Robbie Muirhead: One-year Hearts deal keeping me on toes

Robbie Muirhead admits he doesnt yet know his best position. Pic: SNS
Robbie Muirhead admits he doesnt yet know his best position. Pic: SNS
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A clock is already ticking inside the mind of Robbie Muirhead. Season 2016/17 is just two weeks old, but the young forward cannot afford to waste time. His one-year contract at Hearts has ten months remaining. It is a tight window to maximise a big opportunity and earn the extension he craves.

Muirhead acknowledges this is a second chance. A product of Kilmarnock’s youth academy, he admits a touch of laziness hindered him at previous club Dundee United, which led to a loan spell with Partick Thistle.

He is determined not to repeat the mistake. At 20, he is very much unfulfilled potential. Whether he develops into a major player at Tynecastle depends on performances 
between now and next June.

Other new arrivals like Connor Sammon, Bjorn Johnsen and Faycal Rherras were handed three-year deals by Hearts. Muirhead got 12 months. He isn’t complaining. The idea was to force him to go full throttle, to really showcase his ability and drive. He feels it’s already working and is challenging for a starting place against Inverness at Tynecastle tomorrow.

He sits at a transformed 
Riccarton training complex overlooking the new indoor astroturf pitch, part of the new SFA performance centre opened in conjunction with Oriam Scotland. The facilities are space-age and Muirhead knows he is in a privileged position using them.

In his first media interview since arriving in Edinburgh, he explained to the Evening News why he wants to change people’s perception of him. Having just a year to do so leaves little margin for error.

“Say they offered me two years, then I take it easy in my first year and then think: ‘Oh, s**t. I need to try and get something else.’ The one-year deal is keeping my on my toes,” said Muirhead. “It stops me from relaxing. I think I’ve started off pretty well. I’ve only got a year and, as the gaffer told me, it all comes down to me at the end of the day.

“I think I’d rather have it this way. When I signed at United I signed a three-and-a-half-year contract. I think I maybe did relax a bit. I haven’t done it intentionally but I knew in the back of my mind I still had another two seasons on my contract. A year’s contract doesn’t allow that.

“I’ve learned not to take football lightly. I’ve learned it’s not as easy as I thought it would be. I need to go in every day and work as hard as I possibly can. I’m not saying I wasn’t working hard before, I’ve just learned not to take things for granted any more.

“I spoke to Craw [Stevie Crawford, Hearts assistant coach] the other week there and we watched a couple of clips of my movement. Even Craw mentioned that people have a perception of me, like I’m not the hardest worker. I think that’s maybe down to my body language when I’m on the pitch. I’ve watched myself on the pitch and I do look like I’m lazy. When you look back on the GPS info we use every day, I’m always putting in really high numbers [for the distance covered during a training session]. Hopefully I can change that perception.”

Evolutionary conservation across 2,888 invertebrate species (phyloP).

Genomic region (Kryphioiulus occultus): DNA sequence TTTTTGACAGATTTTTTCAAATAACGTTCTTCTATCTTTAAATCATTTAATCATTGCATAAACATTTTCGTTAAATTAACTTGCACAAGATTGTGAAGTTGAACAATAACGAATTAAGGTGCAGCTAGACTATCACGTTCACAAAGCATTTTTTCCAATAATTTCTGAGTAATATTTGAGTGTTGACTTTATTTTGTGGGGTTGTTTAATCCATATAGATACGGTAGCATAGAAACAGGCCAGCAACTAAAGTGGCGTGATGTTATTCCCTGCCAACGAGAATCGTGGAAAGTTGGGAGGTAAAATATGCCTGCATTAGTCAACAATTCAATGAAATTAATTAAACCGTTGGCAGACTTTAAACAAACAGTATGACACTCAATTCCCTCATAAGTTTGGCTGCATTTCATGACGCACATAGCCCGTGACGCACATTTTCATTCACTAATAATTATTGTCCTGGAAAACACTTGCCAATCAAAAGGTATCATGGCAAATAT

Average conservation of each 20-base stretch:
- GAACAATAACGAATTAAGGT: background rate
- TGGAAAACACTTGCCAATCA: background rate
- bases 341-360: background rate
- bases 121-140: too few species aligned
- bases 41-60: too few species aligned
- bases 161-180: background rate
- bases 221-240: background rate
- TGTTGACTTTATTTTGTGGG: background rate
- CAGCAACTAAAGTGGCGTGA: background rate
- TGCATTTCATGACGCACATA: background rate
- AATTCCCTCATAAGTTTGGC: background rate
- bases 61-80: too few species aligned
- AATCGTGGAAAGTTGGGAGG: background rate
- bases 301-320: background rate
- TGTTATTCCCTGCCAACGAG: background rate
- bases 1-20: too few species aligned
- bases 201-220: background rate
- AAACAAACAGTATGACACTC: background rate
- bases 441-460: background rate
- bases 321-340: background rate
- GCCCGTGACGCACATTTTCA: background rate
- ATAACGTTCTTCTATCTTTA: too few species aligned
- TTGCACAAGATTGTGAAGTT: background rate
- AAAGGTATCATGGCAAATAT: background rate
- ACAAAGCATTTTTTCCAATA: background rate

A 45-yard “worldy” for Scotland Under-19s last year saw him nominated alongside Lionel Messi, Cristiano Ronaldo and Neymar for UEFA’s Goal of the Season. It offered evidence of his capabilities but at club level he didn’t do enough to impress following a £150,000 move from Rugby Park to 
Tannadice.

Hearts chose to take a chance on pure potential when he became available in June. “It is a second chance. I said that to my agent,” admitted Muirhead. “I said if it didn’t work for me at Hearts then I’d probably need to go down the ladder and try to build my way back up again. Hearts and the gaffer have given me a chance to stay at a big club. It’s just up to me to make the most of the opportunity.

“I had six months there 
when I wasn’t playing at all at Dundee United. I’m just starting to enjoy my football again. It’s a lot different here from where I’ve been before. I’ve been at Killie, Thistle and United but I feel there’s much better organisation here. That’s one of the main points.

“Also, the training is high-intensity all the time. You’re worked very hard here. The past few days in the sun have been absolutely roasting because of the way we’ve been training. We’ve been sweating so much.”

There has been no shortage of endeavour in a maroon shirt so far. Muirhead has made four competitive appearances and worked tirelessly to impose himself. Just don’t ask him what his best position is.

“I don’t even know my best position,” he laughed. “When I was younger and Kris Boyd was at Kilmarnock, we’d play a 4-2-3-1 formation. I’d either be on the wing or in the No.10 position behind Kris.

“I went to United and played six games in a row through the middle. I was playing well. Then I went to Thistle last year and I was playing right-wing. I’m obviously versatile but sometimes that doesn’t help you. I like to say I’m a centre-forward but I’ve probably played the majority of my games as a No.10 or out wide. It’s been mostly like that.

“I got my first start for Hearts against St Johnstone last week in the League Cup. I thought I played okay, although the result wasn’t the best. I’ve come on as a sub against Celtic and Aberdeen in the two league games so far, so it’s not like I’m not getting played.

“It’s definitely a lot better than the last six months of last season, when I was just in the stand and wasn’t even getting a place on the bench.

I spoke to Mixu Paatelainen [then-Dundee United manager] at the end of the season. He said he couldn’t fault my effort or my attitude in training, I just wasn’t the type of player he was looking for.

“Everybody has different opinions on what they want. If I don’t fit into a manager’s ideas, there’s nothing I can do about that.”